Desperate situations warrant desperate remedies, and the worst season anyone at Anfield cared to remember had them doing the unthinkable. Those teak-tough northerners overcame the prejudices of a lifetime and signed one of the Londoners they deride as pearly kings.
Not that there has ever been much danger of anyone calling Neil Ruddock a southern softie. When his agent was negotiating a boot endorsement deal this week, someone asked if Puma came in hobnails.
Shankly would not have approved of too much that has happened in his old domain of late - the importing of namby-pamby foreigners, the demolition of the Boot Room, the decline to sixth place in the league - but he would have loved 'Razor.'
It is difficult to imagine old Bill inviting reporters to circumnavigate Nicky Tanner or Torben Piechnik, as he once did with Ron Yeats, but a walk round Ruddock would have had that gimlet eye gleaming. As centre-halves go, they come no tougher. More to the point, and as a growing number of good judges will testify, the English variety come no better.
Ruddock gained Anfield's acceptance even before the season started with his refusal to recognise the term 'friendly.' Newcastle's visit was no more serious than a testimonial for Ronnie Whelan, but a typically forthright challenge put Peter Beardsley out of the game for six weeks.
Scousers sympathised with an old favourite, but deep down they loved it. For a couple of years, their defence had been a soft touch, but no more. Not with this latter-day Tommy Smith to put the frighteners on all comers.
Ruddock is not averse to the iron man image - witness the Desperate Dan stubble - but it is a stereotype he prefers to play down.
'People have had a false impression about me. I got a reputation at Southampton, where I was booked too often, but with a small club like that you're hardly seen on the telly - maybe once a season - and people form their opinions on what they read.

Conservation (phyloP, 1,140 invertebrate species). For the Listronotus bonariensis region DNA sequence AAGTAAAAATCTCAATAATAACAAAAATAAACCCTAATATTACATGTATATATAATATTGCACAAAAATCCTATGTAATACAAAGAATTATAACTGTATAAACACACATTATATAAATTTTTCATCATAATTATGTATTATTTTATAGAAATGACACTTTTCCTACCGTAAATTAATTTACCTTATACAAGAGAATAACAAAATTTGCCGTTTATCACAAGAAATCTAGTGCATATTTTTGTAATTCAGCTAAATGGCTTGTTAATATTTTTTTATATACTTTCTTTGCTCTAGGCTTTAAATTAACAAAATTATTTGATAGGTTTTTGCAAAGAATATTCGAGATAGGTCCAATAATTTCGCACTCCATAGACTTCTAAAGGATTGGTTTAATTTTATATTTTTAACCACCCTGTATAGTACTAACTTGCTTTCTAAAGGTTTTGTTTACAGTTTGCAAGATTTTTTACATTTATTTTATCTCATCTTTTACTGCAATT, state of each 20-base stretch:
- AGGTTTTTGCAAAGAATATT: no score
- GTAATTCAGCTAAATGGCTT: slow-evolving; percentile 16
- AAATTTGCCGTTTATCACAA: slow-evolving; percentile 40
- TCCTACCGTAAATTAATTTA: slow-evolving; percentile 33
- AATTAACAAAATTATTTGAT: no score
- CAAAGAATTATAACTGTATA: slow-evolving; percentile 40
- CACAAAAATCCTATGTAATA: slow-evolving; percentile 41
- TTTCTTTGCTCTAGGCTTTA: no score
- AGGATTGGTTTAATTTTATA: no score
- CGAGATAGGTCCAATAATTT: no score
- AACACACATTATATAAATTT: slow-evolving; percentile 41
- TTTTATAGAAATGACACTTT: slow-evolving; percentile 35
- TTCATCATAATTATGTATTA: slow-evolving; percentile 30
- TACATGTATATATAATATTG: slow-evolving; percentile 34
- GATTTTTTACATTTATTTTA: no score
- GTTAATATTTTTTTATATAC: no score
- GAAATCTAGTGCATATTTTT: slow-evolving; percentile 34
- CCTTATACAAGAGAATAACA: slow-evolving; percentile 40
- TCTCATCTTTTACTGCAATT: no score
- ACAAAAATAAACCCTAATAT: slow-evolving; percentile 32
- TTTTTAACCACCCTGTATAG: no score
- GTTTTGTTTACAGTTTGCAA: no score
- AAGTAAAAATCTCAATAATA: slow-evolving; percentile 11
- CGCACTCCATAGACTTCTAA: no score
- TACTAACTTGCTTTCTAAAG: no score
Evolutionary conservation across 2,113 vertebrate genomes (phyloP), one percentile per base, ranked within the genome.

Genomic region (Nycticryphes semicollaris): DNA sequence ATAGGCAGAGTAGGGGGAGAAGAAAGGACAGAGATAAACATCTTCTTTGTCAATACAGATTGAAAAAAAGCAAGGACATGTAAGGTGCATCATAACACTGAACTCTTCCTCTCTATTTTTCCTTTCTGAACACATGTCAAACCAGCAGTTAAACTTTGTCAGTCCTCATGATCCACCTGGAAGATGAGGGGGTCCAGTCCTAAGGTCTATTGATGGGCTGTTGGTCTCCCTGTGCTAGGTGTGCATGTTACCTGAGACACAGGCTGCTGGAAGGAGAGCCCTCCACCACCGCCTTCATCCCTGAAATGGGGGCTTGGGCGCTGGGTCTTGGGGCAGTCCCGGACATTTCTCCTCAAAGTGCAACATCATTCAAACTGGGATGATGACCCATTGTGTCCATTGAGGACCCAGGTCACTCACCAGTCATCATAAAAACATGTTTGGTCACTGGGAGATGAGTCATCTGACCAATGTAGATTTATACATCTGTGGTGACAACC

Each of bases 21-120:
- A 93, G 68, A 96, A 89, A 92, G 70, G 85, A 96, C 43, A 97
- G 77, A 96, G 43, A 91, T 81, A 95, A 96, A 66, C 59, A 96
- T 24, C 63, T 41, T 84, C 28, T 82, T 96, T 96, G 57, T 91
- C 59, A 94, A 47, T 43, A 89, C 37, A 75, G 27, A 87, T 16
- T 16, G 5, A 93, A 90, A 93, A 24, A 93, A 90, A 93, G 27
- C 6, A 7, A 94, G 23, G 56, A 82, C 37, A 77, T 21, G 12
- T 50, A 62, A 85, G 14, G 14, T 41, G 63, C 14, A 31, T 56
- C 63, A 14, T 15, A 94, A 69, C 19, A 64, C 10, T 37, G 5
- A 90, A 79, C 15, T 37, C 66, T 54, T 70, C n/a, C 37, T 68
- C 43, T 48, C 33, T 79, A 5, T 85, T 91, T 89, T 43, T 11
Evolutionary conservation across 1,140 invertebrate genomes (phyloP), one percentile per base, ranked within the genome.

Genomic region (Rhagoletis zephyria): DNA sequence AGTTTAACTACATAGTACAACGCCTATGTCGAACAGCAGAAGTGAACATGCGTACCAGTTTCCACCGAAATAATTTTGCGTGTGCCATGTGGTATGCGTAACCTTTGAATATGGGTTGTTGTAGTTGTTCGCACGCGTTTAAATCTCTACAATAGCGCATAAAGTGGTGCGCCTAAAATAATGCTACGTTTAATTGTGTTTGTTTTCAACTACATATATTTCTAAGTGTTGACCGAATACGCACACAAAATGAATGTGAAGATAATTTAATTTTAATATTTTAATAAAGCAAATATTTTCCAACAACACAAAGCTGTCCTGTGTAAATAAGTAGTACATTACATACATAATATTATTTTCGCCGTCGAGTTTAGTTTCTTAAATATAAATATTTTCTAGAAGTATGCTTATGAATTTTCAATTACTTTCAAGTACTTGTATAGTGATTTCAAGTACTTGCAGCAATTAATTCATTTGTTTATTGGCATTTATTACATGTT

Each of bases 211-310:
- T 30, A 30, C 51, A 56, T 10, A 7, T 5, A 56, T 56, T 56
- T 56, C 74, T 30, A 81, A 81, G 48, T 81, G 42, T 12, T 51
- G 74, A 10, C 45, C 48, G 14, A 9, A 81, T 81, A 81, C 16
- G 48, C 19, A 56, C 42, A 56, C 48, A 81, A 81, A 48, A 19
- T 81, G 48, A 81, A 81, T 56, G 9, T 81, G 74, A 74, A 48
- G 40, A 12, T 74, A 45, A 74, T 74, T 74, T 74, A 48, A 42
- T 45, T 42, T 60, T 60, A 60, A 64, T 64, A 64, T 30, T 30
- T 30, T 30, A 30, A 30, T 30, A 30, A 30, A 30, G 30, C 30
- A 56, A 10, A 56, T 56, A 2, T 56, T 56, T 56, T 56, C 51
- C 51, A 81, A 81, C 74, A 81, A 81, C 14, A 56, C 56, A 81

'At Tottenham you're in the limelight more, and I think I surprised a few people - the ones who hadn't seen me, but used to read all that crap about The Wild Man. When they saw me, they realised I wasn't just a hard nut after all.
'The gaffer (Graeme Souness) bought me for a bit of steel, but also because he thought I could play. I like to pass the ball and play the Liverpool way. I'm not just big and strong. I play a bit of football.'
He wasted no time in proving it. A towering contribution to the opening day victory over Sheffield Wednesday had 40,000 chanting 'Razor, Razor', and The Kop had a new hero. The players, too, are deeply impressed, and Ian Rush is already tipping Ruddock to succeed him as Liverpool's captain.
The master striker said: 'I'd hate to be glancing over my shoulder this season, waiting for him to clatter in, and I always make sure he's on my side in training, because he doesn't ease up in practice, either.
'There's not an ounce of compromise in him, so I've not been surprised by the impact he's made, but he doesn't want to be seen just as a hard man, and it would be misleading to say he was that alone. He can also play. He has good distribution and a superb knack for hitting long, diagonal passes that can split defences.
'He also attacks the ball at set pieces with more ferocity than anyone I've ever seen. He is bound to break into the England squad, and his partnership with Mark Wright looks like becoming the perfect foundation stone for us.'
Liverpool's approbation is matched only by the sense of loss at White Hart Lane, where Tottenham's best centre-half since Mike England had remedied a weakness stretching back 20 years.
Ruddock's departure last month, for pounds 2.5m, was almost as acrimonious as that of his mentor, Terry Venables. When one went, after a boardroom coup, the other felt compelled to follow. Promises Venables had made were not being honoured by the new regime and, feeling 'let down', Ruddock agitated for a transfer, and eventually had his way.